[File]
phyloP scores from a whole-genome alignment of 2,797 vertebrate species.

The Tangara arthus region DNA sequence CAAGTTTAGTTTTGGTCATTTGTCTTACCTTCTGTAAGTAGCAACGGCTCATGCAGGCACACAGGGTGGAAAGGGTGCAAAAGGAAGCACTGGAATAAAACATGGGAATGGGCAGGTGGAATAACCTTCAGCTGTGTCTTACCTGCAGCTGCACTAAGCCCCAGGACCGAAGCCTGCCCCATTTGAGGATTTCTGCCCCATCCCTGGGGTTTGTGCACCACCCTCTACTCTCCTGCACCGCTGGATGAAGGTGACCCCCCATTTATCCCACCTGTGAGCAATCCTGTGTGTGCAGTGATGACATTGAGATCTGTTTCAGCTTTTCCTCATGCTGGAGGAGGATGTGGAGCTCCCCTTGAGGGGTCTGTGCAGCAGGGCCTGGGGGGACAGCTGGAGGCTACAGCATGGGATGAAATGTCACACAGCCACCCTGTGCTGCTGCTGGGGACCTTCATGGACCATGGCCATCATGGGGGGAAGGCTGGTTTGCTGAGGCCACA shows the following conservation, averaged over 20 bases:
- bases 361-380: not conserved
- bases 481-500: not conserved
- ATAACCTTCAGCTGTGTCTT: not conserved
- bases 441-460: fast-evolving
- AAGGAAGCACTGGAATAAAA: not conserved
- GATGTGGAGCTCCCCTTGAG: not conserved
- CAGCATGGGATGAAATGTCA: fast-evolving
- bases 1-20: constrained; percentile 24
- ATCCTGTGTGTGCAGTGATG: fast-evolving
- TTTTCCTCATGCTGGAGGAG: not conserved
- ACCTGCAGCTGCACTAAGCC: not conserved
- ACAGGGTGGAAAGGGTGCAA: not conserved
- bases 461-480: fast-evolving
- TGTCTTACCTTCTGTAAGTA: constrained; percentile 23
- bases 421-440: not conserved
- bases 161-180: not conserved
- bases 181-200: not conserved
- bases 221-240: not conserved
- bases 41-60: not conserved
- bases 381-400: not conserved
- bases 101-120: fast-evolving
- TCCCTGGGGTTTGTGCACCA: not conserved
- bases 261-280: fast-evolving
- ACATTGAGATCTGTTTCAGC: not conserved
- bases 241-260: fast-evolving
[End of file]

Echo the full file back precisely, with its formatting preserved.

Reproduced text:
phyloP scores from a whole-genome alignment of 2,797 vertebrate species.

The Tangara arthus region DNA sequence CAAGTTTAGTTTTGGTCATTTGTCTTACCTTCTGTAAGTAGCAACGGCTCATGCAGGCACACAGGGTGGAAAGGGTGCAAAAGGAAGCACTGGAATAAAACATGGGAATGGGCAGGTGGAATAACCTTCAGCTGTGTCTTACCTGCAGCTGCACTAAGCCCCAGGACCGAAGCCTGCCCCATTTGAGGATTTCTGCCCCATCCCTGGGGTTTGTGCACCACCCTCTACTCTCCTGCACCGCTGGATGAAGGTGACCCCCCATTTATCCCACCTGTGAGCAATCCTGTGTGTGCAGTGATGACATTGAGATCTGTTTCAGCTTTTCCTCATGCTGGAGGAGGATGTGGAGCTCCCCTTGAGGGGTCTGTGCAGCAGGGCCTGGGGGGACAGCTGGAGGCTACAGCATGGGATGAAATGTCACACAGCCACCCTGTGCTGCTGCTGGGGACCTTCATGGACCATGGCCATCATGGGGGGAAGGCTGGTTTGCTGAGGCCACA shows the following conservation, averaged over 20 bases:
- bases 361-380: not conserved
- bases 481-500: not conserved
- ATAACCTTCAGCTGTGTCTT: not conserved
- bases 441-460: fast-evolving
- AAGGAAGCACTGGAATAAAA: not conserved
- GATGTGGAGCTCCCCTTGAG: not conserved
- CAGCATGGGATGAAATGTCA: fast-evolving
- bases 1-20: constrained; percentile 24
- ATCCTGTGTGTGCAGTGATG: fast-evolving
- TTTTCCTCATGCTGGAGGAG: not conserved
- ACCTGCAGCTGCACTAAGCC: not conserved
- ACAGGGTGGAAAGGGTGCAA: not conserved
- bases 461-480: fast-evolving
- TGTCTTACCTTCTGTAAGTA: constrained; percentile 23
- bases 421-440: not conserved
- bases 161-180: not conserved
- bases 181-200: not conserved
- bases 221-240: not conserved
- bases 41-60: not conserved
- bases 381-400: not conserved
- bases 101-120: fast-evolving
- TCCCTGGGGTTTGTGCACCA: not conserved
- bases 261-280: fast-evolving
- ACATTGAGATCTGTTTCAGC: not conserved
- bases 241-260: fast-evolving